ACLU Asks Manassas City Council to Reject Proposed Restrictions on Speech and Assembly

Affiliate: ACLU of Virginia
February 22, 2010 12:00 am

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Civil liberties organization says portions of new ordinance controlling the use of public streets, sidewalks and parks infringes on First Amendment rights

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CONTACT: media@aclu.org

Manassas, VA — The ACLU of Virginia today asked the City of Manassas to reject a proposed ordinance imposing unconstitutional restrictions on public assemblies. Manassas City Council is set to vote on the ordinance at its meeting this evening.

“The ordinance seems benign at first blush,” said ACLU of Virginia Executive Director Kent Willis, “but spend a few moments with it, and you’ll see that it makes it a lot harder and more expensive to organize a demonstration in Manassas, and that it gives government officials excessive control over who gets to demonstrate and who doesn’t.”

“We fear that this ordinance will be used to deter all sizable demonstrations from taking place in Manassas,” added Willis. “That’s a violation of both the spirit and letter of the First Amendment.”

In a letter emailed earlier today to Manassas City Council, ACLU of Virginia Legal Director Rebecca K. Glenberg writes that a provision of the ordinance giving city officials the authority to reject applications for demonstrations that “present a clear and present danger to public health or safety” is too vague and broad to be understood by either the city officials responsible for implementing it or the citizens required to follow it.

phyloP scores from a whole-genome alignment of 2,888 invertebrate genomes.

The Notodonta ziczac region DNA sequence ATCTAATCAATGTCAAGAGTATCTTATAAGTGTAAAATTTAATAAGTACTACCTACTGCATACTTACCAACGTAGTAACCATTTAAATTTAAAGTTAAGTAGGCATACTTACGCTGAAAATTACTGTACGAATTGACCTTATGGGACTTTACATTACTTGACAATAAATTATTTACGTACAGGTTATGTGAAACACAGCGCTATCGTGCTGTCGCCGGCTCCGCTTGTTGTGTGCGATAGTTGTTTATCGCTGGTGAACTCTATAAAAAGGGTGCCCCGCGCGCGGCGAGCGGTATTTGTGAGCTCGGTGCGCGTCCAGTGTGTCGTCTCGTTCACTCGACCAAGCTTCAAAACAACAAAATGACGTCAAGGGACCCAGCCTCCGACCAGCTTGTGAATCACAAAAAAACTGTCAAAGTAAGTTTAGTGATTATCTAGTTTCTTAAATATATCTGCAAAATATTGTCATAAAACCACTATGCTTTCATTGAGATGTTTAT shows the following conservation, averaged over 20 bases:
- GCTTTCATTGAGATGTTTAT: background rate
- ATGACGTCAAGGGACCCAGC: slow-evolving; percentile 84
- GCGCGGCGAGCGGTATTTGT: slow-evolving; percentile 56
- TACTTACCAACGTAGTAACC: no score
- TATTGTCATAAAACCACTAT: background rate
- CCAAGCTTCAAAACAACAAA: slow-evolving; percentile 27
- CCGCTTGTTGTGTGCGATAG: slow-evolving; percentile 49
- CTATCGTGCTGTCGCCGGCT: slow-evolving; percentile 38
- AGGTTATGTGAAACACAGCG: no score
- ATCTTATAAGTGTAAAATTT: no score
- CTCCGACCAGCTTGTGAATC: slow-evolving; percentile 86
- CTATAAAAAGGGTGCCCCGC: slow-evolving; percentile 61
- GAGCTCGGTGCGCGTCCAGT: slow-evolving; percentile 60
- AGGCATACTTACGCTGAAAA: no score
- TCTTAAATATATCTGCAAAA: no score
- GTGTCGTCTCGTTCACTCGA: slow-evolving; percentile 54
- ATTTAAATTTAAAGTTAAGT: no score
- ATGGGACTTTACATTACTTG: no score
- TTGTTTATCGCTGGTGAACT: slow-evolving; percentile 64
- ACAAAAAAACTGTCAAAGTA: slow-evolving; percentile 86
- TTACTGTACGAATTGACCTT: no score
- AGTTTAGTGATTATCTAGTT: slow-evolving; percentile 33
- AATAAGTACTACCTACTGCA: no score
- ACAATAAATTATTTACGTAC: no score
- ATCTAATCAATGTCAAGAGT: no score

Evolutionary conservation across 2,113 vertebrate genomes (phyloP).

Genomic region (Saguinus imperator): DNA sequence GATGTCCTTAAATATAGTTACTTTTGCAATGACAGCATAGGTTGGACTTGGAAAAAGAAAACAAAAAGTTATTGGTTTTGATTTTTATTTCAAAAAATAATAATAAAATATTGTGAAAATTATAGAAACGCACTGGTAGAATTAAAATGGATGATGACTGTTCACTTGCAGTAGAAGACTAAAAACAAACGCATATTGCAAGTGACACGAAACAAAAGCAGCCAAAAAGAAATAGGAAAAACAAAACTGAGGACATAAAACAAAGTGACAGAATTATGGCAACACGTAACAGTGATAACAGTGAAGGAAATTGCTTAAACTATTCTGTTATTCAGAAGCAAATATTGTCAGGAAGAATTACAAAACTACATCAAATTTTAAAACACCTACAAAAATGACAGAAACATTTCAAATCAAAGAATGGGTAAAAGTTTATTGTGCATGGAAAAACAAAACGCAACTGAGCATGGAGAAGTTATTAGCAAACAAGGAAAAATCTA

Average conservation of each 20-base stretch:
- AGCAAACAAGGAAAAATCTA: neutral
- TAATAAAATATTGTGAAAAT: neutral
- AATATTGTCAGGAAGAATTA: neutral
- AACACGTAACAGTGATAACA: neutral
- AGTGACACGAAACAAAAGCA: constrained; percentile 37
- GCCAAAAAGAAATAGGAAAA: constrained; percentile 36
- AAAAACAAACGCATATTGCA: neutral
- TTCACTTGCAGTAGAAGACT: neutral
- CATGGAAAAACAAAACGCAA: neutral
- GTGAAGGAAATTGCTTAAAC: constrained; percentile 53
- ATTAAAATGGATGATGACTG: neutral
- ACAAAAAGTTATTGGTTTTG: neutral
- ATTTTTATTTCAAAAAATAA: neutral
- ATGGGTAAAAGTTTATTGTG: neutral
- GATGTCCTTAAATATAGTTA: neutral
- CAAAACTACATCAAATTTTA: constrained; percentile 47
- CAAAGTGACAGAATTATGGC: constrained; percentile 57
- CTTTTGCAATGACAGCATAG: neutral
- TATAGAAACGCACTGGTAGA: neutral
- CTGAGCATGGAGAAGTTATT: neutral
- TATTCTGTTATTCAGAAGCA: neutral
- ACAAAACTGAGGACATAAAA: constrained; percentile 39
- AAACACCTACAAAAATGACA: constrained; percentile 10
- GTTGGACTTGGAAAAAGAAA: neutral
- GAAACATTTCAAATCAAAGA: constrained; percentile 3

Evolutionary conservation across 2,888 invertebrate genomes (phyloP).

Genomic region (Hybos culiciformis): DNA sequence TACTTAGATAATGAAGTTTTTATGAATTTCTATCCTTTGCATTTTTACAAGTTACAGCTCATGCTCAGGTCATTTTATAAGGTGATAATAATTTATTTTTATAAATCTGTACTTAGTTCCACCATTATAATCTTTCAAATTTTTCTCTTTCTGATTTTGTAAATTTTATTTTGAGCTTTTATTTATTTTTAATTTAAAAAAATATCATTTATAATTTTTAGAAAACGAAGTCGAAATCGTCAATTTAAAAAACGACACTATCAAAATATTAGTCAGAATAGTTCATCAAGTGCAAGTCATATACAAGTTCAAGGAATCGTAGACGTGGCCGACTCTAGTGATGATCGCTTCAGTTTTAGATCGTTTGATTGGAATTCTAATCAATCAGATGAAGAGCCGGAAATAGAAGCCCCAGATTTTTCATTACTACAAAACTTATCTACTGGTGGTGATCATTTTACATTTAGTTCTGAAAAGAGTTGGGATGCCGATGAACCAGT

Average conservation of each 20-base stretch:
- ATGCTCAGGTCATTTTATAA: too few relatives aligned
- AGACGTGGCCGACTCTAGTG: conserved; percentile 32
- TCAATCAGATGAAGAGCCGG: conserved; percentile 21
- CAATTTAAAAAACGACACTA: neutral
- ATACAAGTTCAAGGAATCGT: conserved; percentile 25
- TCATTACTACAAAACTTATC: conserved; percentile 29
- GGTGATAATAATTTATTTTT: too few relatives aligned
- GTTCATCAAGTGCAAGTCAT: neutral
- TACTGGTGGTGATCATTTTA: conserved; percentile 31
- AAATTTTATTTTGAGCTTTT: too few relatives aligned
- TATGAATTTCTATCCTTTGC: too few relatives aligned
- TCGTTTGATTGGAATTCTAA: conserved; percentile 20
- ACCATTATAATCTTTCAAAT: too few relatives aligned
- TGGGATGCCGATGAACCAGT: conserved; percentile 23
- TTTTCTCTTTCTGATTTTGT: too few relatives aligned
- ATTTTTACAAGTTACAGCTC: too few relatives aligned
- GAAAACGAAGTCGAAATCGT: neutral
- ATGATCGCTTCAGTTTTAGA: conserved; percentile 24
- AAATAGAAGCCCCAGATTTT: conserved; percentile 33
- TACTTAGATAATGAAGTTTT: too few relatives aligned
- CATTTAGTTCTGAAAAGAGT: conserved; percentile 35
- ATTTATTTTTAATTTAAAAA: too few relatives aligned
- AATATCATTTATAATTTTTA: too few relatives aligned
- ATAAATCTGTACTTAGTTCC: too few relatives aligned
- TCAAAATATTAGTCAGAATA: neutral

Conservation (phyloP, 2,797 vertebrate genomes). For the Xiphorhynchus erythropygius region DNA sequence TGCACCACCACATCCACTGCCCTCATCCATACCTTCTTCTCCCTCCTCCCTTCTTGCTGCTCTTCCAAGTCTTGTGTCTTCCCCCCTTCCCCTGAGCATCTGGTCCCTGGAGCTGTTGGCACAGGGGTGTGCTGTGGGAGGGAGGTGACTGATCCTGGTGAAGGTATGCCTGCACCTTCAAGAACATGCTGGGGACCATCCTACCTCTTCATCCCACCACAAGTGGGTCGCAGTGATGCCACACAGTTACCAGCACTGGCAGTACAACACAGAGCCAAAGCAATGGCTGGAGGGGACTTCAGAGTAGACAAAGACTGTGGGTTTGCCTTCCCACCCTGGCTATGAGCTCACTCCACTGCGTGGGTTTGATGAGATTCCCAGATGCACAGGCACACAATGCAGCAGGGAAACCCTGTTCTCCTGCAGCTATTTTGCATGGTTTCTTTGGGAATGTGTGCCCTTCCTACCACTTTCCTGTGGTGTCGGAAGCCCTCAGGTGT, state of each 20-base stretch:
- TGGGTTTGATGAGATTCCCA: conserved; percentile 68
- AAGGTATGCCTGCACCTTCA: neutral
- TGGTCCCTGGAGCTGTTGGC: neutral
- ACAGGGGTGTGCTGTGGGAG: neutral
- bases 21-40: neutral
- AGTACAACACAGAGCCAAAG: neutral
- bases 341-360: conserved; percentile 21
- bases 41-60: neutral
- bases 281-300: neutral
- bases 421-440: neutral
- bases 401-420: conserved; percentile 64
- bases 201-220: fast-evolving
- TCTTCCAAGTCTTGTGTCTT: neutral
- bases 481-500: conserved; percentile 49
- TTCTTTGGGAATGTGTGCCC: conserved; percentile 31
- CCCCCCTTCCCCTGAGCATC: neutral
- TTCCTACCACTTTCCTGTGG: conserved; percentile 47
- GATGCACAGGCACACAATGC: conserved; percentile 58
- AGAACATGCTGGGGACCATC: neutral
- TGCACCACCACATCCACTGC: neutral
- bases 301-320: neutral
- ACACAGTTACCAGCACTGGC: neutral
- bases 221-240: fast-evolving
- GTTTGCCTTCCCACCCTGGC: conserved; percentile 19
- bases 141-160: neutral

Glenberg indicates that this provision would not only give public officials too much discretion to deny permits based on guesswork and assumptions about potential threats to public safety, but that it could also be used to illegally stop demonstrations based on their purpose. Under the First Amendment, the government may not discriminate against demonstrators based on their political views.

Glenberg also objects to the requirement that organizers of events be required to submit security plans to city officials for some kinds of demonstrations, pay for costs incurred by the city to host events, and to obtain insurance. Another provision making event organizers responsible for damages caused by the participants appears to be a direct violation of a Supreme Court ruling.

A copy of the Glenberg’s letter to the Manassas City Council can be found online at: acluva.org/wp-content/uploads/2010/02/20100222ManassasParadeOrdinanceLetter.pdf

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